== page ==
Did you know that the human brain has the consistency of gelatin? Due to its extremely delicate consistency, the brain ultimately relies on the skull for protection from the outside world. Even with the skull’s protection, the brain can still become injured. In some cases, the brain can even become damaged due to internal factors. Depending on the cause, there are two types of brain injuries: Traumatic Brain Injuries (TBI) and Non-Traumatic Acquired Brain Injuries (ABI).
Traumatic Brain Injuries
Traumatic brain injuries are caused by an external force that affects the brain’s function. Most commonly, traumatic brain injuries are associated with vehicular accidents, falls, physical assaults, and sports-related accidents. According to the American Association of Neurological Surgeons, there are approximately 1.7 million traumatic brain injuries that happen every year. The association also notes that as many as 5.3 million Americans have a disability caused by a traumatic brain injury. Some examples of traumatic brain injuries, include:
Concussions are one of the more common traumatic brain injuries. They occur when the brain changes in function as a result of hitting the internal walls of the skull.
Edema refers to the swelling of the brain that can occur as a result of any traumatic brain injury. Since the skull cannot expand to accommodate the swelling, edema can cause pressure on the brain.
Diffuse Axonal Injury
A diffuse axonal injury causes damage to the axons of brain cells that makes them unable to function. There is no bleeding associated with a diffuse axonal injury, however there can be swelling. This type of injury can ultimately lead to a loss of certain functions.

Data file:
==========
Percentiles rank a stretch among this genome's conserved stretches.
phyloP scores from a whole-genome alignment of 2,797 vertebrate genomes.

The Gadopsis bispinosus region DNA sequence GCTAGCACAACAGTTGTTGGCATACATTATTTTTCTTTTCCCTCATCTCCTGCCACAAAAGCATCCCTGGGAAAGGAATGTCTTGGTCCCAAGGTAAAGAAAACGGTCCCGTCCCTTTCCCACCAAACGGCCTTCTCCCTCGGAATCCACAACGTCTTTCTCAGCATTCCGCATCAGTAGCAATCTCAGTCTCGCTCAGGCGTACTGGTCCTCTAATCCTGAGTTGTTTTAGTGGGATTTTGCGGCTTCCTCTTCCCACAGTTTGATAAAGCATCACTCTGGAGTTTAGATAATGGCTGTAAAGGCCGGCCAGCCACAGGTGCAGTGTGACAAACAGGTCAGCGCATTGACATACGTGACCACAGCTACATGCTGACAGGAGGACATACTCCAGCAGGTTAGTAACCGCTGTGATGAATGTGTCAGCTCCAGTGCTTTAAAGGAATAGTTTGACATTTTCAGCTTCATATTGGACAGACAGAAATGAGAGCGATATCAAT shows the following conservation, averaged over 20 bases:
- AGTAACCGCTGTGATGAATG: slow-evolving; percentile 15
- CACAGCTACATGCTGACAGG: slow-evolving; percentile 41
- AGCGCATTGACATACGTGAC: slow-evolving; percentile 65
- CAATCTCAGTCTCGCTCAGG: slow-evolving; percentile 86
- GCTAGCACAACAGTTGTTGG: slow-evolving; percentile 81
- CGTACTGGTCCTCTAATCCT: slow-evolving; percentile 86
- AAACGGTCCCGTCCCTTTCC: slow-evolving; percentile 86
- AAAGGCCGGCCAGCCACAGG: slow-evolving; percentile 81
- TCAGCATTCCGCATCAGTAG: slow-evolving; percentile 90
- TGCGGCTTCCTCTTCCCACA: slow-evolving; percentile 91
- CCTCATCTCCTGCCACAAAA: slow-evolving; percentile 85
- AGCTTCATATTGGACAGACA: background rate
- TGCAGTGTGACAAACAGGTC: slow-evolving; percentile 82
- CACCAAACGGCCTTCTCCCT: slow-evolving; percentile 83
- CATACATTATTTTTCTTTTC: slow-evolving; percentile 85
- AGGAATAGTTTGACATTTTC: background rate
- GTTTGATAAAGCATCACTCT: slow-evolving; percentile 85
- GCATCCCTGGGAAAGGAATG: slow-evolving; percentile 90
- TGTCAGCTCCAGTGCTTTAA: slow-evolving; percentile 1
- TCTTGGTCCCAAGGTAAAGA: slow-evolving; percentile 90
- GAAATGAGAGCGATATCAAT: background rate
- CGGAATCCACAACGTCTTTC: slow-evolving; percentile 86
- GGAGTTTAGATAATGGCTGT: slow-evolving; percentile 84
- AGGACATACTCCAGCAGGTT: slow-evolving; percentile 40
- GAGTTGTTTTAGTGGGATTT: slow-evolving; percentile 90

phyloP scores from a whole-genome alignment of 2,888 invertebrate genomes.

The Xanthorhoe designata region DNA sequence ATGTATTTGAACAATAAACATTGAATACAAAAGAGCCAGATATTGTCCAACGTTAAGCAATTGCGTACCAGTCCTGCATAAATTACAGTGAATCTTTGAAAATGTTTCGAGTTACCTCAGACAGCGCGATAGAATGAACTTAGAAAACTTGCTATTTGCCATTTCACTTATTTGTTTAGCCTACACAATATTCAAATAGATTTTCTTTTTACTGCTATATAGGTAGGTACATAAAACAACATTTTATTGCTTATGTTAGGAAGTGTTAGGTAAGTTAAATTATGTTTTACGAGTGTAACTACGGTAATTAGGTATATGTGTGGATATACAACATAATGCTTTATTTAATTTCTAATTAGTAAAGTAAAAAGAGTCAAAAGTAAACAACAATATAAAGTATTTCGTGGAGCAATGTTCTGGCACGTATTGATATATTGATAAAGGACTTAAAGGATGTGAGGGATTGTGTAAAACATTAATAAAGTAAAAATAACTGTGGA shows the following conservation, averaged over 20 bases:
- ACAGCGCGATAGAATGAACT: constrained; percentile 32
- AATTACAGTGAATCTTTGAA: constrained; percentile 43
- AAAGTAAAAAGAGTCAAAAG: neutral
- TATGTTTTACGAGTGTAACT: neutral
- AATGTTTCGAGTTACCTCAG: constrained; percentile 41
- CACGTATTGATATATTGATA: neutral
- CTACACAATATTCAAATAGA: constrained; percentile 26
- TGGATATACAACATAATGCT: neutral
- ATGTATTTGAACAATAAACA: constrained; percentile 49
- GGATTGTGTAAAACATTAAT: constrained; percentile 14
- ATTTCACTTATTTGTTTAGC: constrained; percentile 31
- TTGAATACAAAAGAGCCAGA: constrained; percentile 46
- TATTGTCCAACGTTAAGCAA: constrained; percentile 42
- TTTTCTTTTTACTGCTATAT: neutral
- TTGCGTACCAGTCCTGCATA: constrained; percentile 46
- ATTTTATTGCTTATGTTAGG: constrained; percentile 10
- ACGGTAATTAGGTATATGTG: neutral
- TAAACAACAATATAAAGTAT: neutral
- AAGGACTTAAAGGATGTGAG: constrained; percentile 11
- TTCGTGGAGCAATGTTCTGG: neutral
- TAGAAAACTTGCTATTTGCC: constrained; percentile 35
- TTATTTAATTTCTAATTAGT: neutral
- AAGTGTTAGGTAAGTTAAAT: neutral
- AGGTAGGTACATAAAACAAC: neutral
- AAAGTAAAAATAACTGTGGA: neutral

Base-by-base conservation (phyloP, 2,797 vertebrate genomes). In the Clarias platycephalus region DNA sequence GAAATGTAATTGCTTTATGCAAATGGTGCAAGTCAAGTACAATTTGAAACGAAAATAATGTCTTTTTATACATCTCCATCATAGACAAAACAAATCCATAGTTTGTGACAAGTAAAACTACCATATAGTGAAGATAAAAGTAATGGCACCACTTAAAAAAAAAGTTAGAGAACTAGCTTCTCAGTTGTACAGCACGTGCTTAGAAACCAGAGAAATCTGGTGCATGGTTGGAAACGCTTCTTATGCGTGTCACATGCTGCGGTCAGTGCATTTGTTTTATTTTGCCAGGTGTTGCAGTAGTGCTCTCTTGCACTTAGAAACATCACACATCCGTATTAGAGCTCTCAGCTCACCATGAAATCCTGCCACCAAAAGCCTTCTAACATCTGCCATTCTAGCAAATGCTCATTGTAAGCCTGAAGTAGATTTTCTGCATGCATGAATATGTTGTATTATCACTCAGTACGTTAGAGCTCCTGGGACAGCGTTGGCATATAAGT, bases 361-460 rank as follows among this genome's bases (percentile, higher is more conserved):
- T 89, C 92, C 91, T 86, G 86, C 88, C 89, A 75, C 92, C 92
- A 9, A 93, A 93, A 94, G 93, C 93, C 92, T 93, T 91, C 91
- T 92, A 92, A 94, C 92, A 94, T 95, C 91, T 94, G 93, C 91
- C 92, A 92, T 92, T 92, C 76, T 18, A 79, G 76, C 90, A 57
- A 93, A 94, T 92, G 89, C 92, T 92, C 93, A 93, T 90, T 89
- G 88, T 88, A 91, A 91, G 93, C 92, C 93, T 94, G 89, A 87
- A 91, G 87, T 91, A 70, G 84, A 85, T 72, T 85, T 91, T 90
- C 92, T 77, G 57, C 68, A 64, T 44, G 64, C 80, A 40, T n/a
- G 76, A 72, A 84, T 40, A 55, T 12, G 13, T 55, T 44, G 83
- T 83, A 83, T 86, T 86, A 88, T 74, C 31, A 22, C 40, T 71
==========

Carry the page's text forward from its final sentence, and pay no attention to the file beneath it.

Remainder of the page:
An intracranial hematoma is characterized by blood pooling in the brain or empty spaces around the brain that is caused by a ruptured blood vessel. There are different types of hematoma depending on their location in the brain.
Skull fractures are rare, however they can cause a change in brain function and possible infection when they do occur. Thin fractures are usually monitored closely, while depressed fractures or fractures that are leaking cerebrospinal fluid require surgical intervention.
Non-Traumatic Acquired Brain Injuries
Non-Traumatic brain injuries, on the other hand, are caused by internal factors such as a loss of oxygen, toxin exposure, or pressure from a tumor that damages the brain. Non-traumatic brain injuries are generally the result of stroke, aneurysm, tumor, almost drowning, infectious disease and a lack of oxygen to the brain. They are sometimes referred to as non-traumatic acquired brain injuries or ABI.
Hemorrhage, or uncontrollable bleeding, can occur within the brain tissue (intracerebral) or in the spaces around the brain (subarachnoid). A brain hemorrhage can occur as a result of a TBI, however when it occurs as an ABI, it is generally attributed to an aneurysm bursting. An aneurysm is a bulged blood vessel in the brain.
Hypoxic/anoxic Brain Injury
A hypoxic brain injury occurs when there is a shortage of oxygen to part of the brain and an anoxic brain injury occurs when there is no oxygen in part of the brain. Both of these injuries are generally attributed to disruptions in natural breathing patterns.
A stroke occurs when blood flow to the brain is cut off and the brain cells begin to die. Strokes are generally either ischemic (caused by artery blockage) or hemorrhagic (caused by a blood vessel burst). In some cases, they can be caused by a temporary clot and called a transient ischemic attack.
Dr. Kashouty, a diplomate of the American Board of Psychiatry and Neurology (ABPN), practices general neurology with fellowship trained specialization in clinical neurophysiology. Dr. Kashouty finds the form and function of the nerves and muscles the most interesting part of neurology, which is what led him to specialize in neurophysiology with more emphasis on neuromuscular conditions. He treats all neurological diseases, but his main focus is to treat and manage headaches, movement disorders and neuromuscular diseases.